A mass grave has been discovered in the predominantly Shia city of Karbala south of Baghdad, Iraq
i police said.
The bodies appear to be those of Shia rebels killed by Saddam Hussein's army in 1991 in reprisal for an uprising in the wake of the Gulf War.
The Shia revolt was crushed and as many as 30,000 people were killed, many of them buried in mass graves.
The remains were uncovered by workmen digging a new water pipe in the centre of the city known for its Shia shrine.
They called the police, who cordoned off the area. Clothing found with the bodies suggests they included men, women and children.
"The remains of dozens of victims were found in the pit - some 500 metres from the mausoleum of Imam Hussein," Abdul Rahman, a Karbala police spokesman, told news agency AFP.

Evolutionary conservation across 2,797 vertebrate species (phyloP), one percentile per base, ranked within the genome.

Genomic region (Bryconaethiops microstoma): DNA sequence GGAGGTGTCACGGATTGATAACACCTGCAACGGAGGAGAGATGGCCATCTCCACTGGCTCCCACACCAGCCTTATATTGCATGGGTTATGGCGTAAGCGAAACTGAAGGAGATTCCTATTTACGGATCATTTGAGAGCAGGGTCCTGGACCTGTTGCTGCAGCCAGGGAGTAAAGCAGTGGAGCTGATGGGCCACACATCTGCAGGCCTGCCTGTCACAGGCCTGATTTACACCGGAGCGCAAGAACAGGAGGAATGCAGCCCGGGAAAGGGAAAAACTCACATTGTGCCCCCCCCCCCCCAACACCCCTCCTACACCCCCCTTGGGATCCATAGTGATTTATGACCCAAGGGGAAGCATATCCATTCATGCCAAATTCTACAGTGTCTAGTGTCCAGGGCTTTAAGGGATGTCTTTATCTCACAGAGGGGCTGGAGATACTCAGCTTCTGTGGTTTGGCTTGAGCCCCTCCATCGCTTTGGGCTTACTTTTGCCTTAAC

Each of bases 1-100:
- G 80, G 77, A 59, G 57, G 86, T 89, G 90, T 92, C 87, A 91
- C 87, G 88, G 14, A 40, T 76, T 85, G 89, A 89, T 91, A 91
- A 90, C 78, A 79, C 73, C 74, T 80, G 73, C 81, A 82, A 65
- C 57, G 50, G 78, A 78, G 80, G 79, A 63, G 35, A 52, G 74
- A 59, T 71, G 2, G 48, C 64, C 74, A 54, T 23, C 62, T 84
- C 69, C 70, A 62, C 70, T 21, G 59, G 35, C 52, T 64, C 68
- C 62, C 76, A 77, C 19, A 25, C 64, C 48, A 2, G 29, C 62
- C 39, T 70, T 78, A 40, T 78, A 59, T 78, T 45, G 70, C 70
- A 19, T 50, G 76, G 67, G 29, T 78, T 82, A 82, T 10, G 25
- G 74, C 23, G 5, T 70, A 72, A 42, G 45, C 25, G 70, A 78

Thousands of Shias converge on Karbala every year to mark the death 1,300 years ago of Hussein, the Prophet Muhammad's grandson.
Several mass graves containing thousands of bodies have been uncovered since the fall of Saddam Hussein in April 2003, notably in the Shia south and Kurdish north.
However, there have been concerns that most useful evidence from the graves has been destroyed as relatives tried to recover the remains of their loved ones.
The former Iraqi leader and seven members of his regime are currently being tried for the killing of 148 people in Dujail in 1982. They all deny responsibility